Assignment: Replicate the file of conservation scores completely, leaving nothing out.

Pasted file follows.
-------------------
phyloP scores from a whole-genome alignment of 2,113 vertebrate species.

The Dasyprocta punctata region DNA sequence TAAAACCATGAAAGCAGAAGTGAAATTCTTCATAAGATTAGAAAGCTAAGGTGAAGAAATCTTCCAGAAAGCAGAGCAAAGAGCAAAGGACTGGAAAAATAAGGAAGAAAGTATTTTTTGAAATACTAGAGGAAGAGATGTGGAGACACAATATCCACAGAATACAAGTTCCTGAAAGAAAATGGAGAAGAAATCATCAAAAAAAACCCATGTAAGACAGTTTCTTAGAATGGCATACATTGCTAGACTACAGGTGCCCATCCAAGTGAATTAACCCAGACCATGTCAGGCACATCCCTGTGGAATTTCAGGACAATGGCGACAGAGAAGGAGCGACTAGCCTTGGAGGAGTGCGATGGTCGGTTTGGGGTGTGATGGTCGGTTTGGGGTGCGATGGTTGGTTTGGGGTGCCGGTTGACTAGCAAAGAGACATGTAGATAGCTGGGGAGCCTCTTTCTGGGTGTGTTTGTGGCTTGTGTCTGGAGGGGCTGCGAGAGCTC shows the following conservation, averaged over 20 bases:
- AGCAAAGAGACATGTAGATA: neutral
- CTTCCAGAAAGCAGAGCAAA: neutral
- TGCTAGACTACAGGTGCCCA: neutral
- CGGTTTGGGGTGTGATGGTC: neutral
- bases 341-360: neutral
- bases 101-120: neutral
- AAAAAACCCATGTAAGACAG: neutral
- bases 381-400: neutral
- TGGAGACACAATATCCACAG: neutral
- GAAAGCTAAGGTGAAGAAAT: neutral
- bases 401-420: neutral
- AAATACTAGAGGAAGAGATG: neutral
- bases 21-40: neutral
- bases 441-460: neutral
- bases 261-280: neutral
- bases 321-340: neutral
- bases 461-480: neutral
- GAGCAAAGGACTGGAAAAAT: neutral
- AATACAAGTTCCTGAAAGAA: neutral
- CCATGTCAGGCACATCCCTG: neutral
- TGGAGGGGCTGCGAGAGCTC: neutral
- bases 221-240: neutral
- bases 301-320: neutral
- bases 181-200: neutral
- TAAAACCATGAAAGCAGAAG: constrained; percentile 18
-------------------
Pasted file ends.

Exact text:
phyloP scores from a whole-genome alignment of 2,113 vertebrate species.

The Dasyprocta punctata region DNA sequence TAAAACCATGAAAGCAGAAGTGAAATTCTTCATAAGATTAGAAAGCTAAGGTGAAGAAATCTTCCAGAAAGCAGAGCAAAGAGCAAAGGACTGGAAAAATAAGGAAGAAAGTATTTTTTGAAATACTAGAGGAAGAGATGTGGAGACACAATATCCACAGAATACAAGTTCCTGAAAGAAAATGGAGAAGAAATCATCAAAAAAAACCCATGTAAGACAGTTTCTTAGAATGGCATACATTGCTAGACTACAGGTGCCCATCCAAGTGAATTAACCCAGACCATGTCAGGCACATCCCTGTGGAATTTCAGGACAATGGCGACAGAGAAGGAGCGACTAGCCTTGGAGGAGTGCGATGGTCGGTTTGGGGTGTGATGGTCGGTTTGGGGTGCGATGGTTGGTTTGGGGTGCCGGTTGACTAGCAAAGAGACATGTAGATAGCTGGGGAGCCTCTTTCTGGGTGTGTTTGTGGCTTGTGTCTGGAGGGGCTGCGAGAGCTC shows the following conservation, averaged over 20 bases:
- AGCAAAGAGACATGTAGATA: neutral
- CTTCCAGAAAGCAGAGCAAA: neutral
- TGCTAGACTACAGGTGCCCA: neutral
- CGGTTTGGGGTGTGATGGTC: neutral
- bases 341-360: neutral
- bases 101-120: neutral
- AAAAAACCCATGTAAGACAG: neutral
- bases 381-400: neutral
- TGGAGACACAATATCCACAG: neutral
- GAAAGCTAAGGTGAAGAAAT: neutral
- bases 401-420: neutral
- AAATACTAGAGGAAGAGATG: neutral
- bases 21-40: neutral
- bases 441-460: neutral
- bases 261-280: neutral
- bases 321-340: neutral
- bases 461-480: neutral
- GAGCAAAGGACTGGAAAAAT: neutral
- AATACAAGTTCCTGAAAGAA: neutral
- CCATGTCAGGCACATCCCTG: neutral
- TGGAGGGGCTGCGAGAGCTC: neutral
- bases 221-240: neutral
- bases 301-320: neutral
- bases 181-200: neutral
- TAAAACCATGAAAGCAGAAG: constrained; percentile 18